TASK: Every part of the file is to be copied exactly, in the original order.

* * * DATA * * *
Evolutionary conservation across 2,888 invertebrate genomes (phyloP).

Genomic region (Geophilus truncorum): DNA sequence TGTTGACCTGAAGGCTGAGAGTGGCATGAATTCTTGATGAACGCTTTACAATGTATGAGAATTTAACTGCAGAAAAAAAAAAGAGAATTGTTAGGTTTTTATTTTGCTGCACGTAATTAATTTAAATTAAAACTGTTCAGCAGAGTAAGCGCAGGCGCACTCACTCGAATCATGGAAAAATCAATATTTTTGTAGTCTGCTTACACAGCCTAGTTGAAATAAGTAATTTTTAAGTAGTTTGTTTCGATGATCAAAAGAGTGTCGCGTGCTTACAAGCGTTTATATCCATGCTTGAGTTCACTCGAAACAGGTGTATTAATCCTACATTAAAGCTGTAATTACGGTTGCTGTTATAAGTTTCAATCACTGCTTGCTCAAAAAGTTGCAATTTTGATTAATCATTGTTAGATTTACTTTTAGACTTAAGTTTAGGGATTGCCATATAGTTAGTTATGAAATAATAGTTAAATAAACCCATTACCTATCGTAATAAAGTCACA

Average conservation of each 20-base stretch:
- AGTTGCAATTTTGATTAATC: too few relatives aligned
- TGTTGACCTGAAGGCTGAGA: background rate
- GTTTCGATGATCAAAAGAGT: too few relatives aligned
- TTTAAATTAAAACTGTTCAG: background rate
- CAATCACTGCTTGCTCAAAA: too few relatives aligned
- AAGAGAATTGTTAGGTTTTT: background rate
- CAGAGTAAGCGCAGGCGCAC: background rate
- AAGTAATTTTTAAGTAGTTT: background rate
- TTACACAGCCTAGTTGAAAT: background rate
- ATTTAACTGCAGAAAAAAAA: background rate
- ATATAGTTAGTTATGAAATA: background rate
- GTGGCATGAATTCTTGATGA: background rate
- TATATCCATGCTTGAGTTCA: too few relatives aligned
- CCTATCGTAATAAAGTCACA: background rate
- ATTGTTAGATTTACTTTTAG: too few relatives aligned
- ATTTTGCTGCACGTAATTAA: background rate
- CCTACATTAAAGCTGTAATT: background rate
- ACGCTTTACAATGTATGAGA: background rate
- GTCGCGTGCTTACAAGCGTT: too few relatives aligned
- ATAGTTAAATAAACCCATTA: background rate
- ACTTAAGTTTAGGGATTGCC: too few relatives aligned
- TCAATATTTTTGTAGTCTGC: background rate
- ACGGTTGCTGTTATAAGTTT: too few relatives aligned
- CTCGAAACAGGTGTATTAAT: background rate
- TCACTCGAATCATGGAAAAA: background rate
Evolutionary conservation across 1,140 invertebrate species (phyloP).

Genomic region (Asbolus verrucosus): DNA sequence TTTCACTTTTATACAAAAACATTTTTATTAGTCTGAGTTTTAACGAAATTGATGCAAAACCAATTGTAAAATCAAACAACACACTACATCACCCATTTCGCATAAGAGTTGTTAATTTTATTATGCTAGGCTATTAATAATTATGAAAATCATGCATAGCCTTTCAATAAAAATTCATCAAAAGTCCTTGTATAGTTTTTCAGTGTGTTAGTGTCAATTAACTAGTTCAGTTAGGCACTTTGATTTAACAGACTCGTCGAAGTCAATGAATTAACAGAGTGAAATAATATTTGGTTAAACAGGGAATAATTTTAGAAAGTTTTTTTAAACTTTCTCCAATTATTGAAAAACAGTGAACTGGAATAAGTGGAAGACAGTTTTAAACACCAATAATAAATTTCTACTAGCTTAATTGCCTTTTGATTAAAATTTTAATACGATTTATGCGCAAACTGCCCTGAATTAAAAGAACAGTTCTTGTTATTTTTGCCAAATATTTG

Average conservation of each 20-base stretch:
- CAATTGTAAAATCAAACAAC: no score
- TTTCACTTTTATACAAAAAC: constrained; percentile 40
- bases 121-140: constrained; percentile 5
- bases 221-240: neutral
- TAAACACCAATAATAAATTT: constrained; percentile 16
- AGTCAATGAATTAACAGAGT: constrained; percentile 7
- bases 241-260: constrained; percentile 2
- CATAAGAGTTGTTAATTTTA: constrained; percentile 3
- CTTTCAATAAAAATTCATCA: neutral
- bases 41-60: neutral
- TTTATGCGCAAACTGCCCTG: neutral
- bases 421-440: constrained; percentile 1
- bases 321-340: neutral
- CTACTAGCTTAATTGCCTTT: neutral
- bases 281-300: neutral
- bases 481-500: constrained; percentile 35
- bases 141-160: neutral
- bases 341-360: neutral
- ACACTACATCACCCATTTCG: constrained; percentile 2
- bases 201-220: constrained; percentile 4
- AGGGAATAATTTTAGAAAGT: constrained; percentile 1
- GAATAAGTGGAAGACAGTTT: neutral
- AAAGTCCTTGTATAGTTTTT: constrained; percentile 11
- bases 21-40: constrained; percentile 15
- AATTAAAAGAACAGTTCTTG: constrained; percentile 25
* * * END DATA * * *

Evolutionary conservation across 2,888 invertebrate genomes (phyloP).

Genomic region (Geophilus truncorum): DNA sequence TGTTGACCTGAAGGCTGAGAGTGGCATGAATTCTTGATGAACGCTTTACAATGTATGAGAATTTAACTGCAGAAAAAAAAAAGAGAATTGTTAGGTTTTTATTTTGCTGCACGTAATTAATTTAAATTAAAACTGTTCAGCAGAGTAAGCGCAGGCGCACTCACTCGAATCATGGAAAAATCAATATTTTTGTAGTCTGCTTACACAGCCTAGTTGAAATAAGTAATTTTTAAGTAGTTTGTTTCGATGATCAAAAGAGTGTCGCGTGCTTACAAGCGTTTATATCCATGCTTGAGTTCACTCGAAACAGGTGTATTAATCCTACATTAAAGCTGTAATTACGGTTGCTGTTATAAGTTTCAATCACTGCTTGCTCAAAAAGTTGCAATTTTGATTAATCATTGTTAGATTTACTTTTAGACTTAAGTTTAGGGATTGCCATATAGTTAGTTATGAAATAATAGTTAAATAAACCCATTACCTATCGTAATAAAGTCACA

Average conservation of each 20-base stretch:
- AGTTGCAATTTTGATTAATC: too few relatives aligned
- TGTTGACCTGAAGGCTGAGA: background rate
- GTTTCGATGATCAAAAGAGT: too few relatives aligned
- TTTAAATTAAAACTGTTCAG: background rate
- CAATCACTGCTTGCTCAAAA: too few relatives aligned
- AAGAGAATTGTTAGGTTTTT: background rate
- CAGAGTAAGCGCAGGCGCAC: background rate
- AAGTAATTTTTAAGTAGTTT: background rate
- TTACACAGCCTAGTTGAAAT: background rate
- ATTTAACTGCAGAAAAAAAA: background rate
- ATATAGTTAGTTATGAAATA: background rate
- GTGGCATGAATTCTTGATGA: background rate
- TATATCCATGCTTGAGTTCA: too few relatives aligned
- CCTATCGTAATAAAGTCACA: background rate
- ATTGTTAGATTTACTTTTAG: too few relatives aligned
- ATTTTGCTGCACGTAATTAA: background rate
- CCTACATTAAAGCTGTAATT: background rate
- ACGCTTTACAATGTATGAGA: background rate
- GTCGCGTGCTTACAAGCGTT: too few relatives aligned
- ATAGTTAAATAAACCCATTA: background rate
- ACTTAAGTTTAGGGATTGCC: too few relatives aligned
- TCAATATTTTTGTAGTCTGC: background rate
- ACGGTTGCTGTTATAAGTTT: too few relatives aligned
- CTCGAAACAGGTGTATTAAT: background rate
- TCACTCGAATCATGGAAAAA: background rate
Evolutionary conservation across 1,140 invertebrate species (phyloP).

Genomic region (Asbolus verrucosus): DNA sequence TTTCACTTTTATACAAAAACATTTTTATTAGTCTGAGTTTTAACGAAATTGATGCAAAACCAATTGTAAAATCAAACAACACACTACATCACCCATTTCGCATAAGAGTTGTTAATTTTATTATGCTAGGCTATTAATAATTATGAAAATCATGCATAGCCTTTCAATAAAAATTCATCAAAAGTCCTTGTATAGTTTTTCAGTGTGTTAGTGTCAATTAACTAGTTCAGTTAGGCACTTTGATTTAACAGACTCGTCGAAGTCAATGAATTAACAGAGTGAAATAATATTTGGTTAAACAGGGAATAATTTTAGAAAGTTTTTTTAAACTTTCTCCAATTATTGAAAAACAGTGAACTGGAATAAGTGGAAGACAGTTTTAAACACCAATAATAAATTTCTACTAGCTTAATTGCCTTTTGATTAAAATTTTAATACGATTTATGCGCAAACTGCCCTGAATTAAAAGAACAGTTCTTGTTATTTTTGCCAAATATTTG

Average conservation of each 20-base stretch:
- CAATTGTAAAATCAAACAAC: no score
- TTTCACTTTTATACAAAAAC: constrained; percentile 40
- bases 121-140: constrained; percentile 5
- bases 221-240: neutral
- TAAACACCAATAATAAATTT: constrained; percentile 16
- AGTCAATGAATTAACAGAGT: constrained; percentile 7
- bases 241-260: constrained; percentile 2
- CATAAGAGTTGTTAATTTTA: constrained; percentile 3
- CTTTCAATAAAAATTCATCA: neutral
- bases 41-60: neutral
- TTTATGCGCAAACTGCCCTG: neutral
- bases 421-440: constrained; percentile 1
- bases 321-340: neutral
- CTACTAGCTTAATTGCCTTT: neutral
- bases 281-300: neutral
- bases 481-500: constrained; percentile 35
- bases 141-160: neutral
- bases 341-360: neutral
- ACACTACATCACCCATTTCG: constrained; percentile 2
- bases 201-220: constrained; percentile 4
- AGGGAATAATTTTAGAAAGT: constrained; percentile 1
- GAATAAGTGGAAGACAGTTT: neutral
- AAAGTCCTTGTATAGTTTTT: constrained; percentile 11
- bases 21-40: constrained; percentile 15
- AATTAAAAGAACAGTTCTTG: constrained; percentile 25